Make the most of going solo

While lockdown restrictions have been eased in England, riding as a pair, two metres apart isn't always possible. And for those in Wales and Scotland lone riding is still the only option. It might seem lonely, but it also opens up opportunities. Hannah Reynolds looked in to the benefits.

(Image credit: Russ Ellis)

Though you might enjoy riding solo under normal circumstances and spend a large part of your training – through choice or necessity – on your own, it feels different when it’s compulsory.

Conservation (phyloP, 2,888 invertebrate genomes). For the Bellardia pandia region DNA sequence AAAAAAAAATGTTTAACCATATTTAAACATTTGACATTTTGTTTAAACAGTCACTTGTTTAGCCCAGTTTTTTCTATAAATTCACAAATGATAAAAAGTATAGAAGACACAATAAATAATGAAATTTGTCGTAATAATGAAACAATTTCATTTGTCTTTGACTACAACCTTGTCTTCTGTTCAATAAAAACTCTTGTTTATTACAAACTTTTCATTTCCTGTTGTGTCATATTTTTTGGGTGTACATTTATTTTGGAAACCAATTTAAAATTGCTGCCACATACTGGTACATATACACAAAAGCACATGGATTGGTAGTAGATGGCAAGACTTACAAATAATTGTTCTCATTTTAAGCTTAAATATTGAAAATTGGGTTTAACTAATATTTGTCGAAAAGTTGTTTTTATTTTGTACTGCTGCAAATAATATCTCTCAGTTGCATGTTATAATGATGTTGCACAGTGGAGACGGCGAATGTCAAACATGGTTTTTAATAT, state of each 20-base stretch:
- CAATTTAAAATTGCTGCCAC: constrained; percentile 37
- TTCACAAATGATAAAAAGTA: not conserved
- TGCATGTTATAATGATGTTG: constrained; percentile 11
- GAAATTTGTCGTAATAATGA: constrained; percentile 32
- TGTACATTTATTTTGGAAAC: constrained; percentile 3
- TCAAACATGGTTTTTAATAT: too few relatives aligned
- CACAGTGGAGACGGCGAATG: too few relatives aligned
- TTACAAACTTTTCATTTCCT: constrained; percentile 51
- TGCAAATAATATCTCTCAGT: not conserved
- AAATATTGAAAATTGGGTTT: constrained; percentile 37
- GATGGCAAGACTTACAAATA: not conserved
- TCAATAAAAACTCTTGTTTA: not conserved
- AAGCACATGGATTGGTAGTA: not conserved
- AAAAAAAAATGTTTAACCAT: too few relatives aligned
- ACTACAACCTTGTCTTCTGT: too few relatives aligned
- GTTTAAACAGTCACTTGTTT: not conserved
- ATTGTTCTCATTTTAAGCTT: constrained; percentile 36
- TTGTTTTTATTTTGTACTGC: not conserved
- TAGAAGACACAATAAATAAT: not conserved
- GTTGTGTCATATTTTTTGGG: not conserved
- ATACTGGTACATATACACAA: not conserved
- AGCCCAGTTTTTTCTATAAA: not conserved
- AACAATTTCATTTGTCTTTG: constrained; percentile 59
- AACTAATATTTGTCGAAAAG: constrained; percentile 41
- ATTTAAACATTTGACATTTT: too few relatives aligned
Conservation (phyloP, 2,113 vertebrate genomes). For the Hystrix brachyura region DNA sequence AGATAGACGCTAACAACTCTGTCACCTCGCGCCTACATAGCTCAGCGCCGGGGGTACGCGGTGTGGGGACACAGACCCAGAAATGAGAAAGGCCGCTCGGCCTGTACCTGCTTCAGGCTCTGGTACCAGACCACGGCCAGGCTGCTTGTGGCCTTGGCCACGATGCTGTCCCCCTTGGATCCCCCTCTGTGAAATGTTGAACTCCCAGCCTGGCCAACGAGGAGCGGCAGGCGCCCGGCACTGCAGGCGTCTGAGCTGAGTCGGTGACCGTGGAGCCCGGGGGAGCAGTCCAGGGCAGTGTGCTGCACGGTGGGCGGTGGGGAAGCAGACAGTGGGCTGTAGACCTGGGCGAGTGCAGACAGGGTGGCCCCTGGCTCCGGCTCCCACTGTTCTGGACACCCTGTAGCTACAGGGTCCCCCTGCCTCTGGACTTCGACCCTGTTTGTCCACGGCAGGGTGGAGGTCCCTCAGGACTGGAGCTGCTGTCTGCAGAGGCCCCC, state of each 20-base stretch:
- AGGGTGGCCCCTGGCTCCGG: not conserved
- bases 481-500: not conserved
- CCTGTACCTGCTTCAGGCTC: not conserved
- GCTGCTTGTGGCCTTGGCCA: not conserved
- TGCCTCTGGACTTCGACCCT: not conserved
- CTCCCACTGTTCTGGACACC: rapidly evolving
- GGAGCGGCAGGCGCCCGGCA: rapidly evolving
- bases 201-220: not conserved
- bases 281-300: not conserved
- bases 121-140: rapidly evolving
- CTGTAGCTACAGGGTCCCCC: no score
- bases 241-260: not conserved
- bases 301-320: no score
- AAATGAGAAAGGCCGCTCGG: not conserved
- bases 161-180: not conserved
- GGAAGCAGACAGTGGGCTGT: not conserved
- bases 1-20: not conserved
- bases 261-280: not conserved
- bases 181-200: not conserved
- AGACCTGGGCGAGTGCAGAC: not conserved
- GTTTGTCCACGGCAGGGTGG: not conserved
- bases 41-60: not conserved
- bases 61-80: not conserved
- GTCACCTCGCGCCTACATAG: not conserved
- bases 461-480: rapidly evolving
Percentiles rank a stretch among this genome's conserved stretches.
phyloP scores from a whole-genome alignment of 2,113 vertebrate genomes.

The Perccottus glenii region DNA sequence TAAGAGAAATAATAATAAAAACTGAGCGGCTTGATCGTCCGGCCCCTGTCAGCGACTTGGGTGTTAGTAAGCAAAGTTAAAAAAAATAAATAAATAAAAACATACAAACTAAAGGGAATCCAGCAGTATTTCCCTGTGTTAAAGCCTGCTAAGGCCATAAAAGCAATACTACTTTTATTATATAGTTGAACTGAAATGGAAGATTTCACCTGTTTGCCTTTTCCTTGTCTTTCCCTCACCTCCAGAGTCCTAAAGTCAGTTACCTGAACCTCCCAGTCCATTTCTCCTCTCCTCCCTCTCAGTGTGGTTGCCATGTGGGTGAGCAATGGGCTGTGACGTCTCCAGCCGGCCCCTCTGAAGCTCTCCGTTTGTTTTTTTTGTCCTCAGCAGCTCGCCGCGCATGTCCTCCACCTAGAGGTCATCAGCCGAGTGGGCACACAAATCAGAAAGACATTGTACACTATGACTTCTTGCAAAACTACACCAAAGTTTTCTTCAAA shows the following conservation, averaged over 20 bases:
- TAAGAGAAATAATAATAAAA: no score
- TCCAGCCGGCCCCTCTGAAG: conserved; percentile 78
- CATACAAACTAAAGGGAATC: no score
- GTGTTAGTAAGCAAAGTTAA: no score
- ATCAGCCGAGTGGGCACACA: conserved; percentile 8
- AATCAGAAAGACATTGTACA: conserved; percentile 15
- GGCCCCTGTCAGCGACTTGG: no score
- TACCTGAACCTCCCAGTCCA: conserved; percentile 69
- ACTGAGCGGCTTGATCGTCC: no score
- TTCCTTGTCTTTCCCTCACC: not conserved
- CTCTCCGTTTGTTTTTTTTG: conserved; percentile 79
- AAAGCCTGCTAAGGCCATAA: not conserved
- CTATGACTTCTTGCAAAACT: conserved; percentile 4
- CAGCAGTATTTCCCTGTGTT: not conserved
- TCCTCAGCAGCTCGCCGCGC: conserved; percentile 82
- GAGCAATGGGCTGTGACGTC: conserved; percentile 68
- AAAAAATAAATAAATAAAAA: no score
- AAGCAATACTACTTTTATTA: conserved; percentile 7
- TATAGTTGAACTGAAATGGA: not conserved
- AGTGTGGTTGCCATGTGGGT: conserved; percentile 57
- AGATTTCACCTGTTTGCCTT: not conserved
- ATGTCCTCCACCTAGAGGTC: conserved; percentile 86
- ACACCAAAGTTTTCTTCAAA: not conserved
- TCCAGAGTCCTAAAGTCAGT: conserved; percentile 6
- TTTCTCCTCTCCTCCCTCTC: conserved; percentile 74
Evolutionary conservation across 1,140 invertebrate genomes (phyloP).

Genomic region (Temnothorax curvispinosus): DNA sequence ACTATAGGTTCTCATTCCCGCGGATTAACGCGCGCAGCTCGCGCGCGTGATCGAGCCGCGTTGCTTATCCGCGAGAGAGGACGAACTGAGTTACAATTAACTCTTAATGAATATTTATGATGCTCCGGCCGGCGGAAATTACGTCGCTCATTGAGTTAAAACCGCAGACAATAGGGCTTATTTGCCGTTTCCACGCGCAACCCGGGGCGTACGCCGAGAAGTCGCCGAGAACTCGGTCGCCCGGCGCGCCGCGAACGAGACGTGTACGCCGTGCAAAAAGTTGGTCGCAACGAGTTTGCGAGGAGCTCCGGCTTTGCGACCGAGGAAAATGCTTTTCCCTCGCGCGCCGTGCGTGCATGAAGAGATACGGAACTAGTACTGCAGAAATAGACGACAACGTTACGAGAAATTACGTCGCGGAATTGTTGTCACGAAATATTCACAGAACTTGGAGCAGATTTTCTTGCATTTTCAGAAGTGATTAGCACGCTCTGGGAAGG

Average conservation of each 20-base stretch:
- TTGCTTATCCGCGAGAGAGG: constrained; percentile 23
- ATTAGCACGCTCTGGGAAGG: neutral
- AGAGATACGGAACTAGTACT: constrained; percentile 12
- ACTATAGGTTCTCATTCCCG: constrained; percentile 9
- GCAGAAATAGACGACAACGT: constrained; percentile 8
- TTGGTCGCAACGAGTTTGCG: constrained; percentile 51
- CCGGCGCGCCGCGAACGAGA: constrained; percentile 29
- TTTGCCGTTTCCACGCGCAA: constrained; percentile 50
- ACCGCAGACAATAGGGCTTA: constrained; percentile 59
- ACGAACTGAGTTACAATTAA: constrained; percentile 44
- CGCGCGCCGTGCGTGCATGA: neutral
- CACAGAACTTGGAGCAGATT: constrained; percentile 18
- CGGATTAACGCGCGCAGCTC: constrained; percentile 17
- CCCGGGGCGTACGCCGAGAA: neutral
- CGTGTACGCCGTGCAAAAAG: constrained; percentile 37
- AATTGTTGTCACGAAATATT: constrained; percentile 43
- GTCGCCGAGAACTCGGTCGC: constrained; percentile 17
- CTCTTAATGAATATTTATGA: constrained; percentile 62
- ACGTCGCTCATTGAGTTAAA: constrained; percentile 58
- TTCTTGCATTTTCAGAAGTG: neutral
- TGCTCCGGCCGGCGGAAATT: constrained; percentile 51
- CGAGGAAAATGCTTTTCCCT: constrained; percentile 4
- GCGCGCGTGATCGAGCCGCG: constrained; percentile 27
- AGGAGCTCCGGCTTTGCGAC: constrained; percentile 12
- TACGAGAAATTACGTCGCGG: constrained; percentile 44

Many of us are missing the buzz of competition, whether racing or just sprinting mates for a town sign, as well as the sociability and chat of group rides. Even so, enforced solo riding offers some real benefits – and I want to explore how to make the most of them.

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Simon Richardson
Magazine editor

Editor of Cycling Weekly magazine, Simon has been working at the title since 2001. He fell in love with cycling 1989 when watching the Tour de France on Channel 4, started racing in 1995 and in 2000 he spent one season racing in Belgium. During his time at CW (and Cycle Sport magazine) he has written product reviews, fitness features, pro interviews, race coverage and news. He has covered the Tour de France more times than he can remember along with two Olympic Games and many other international and UK domestic races. He became the 130-year-old magazine's 13th editor in 2015.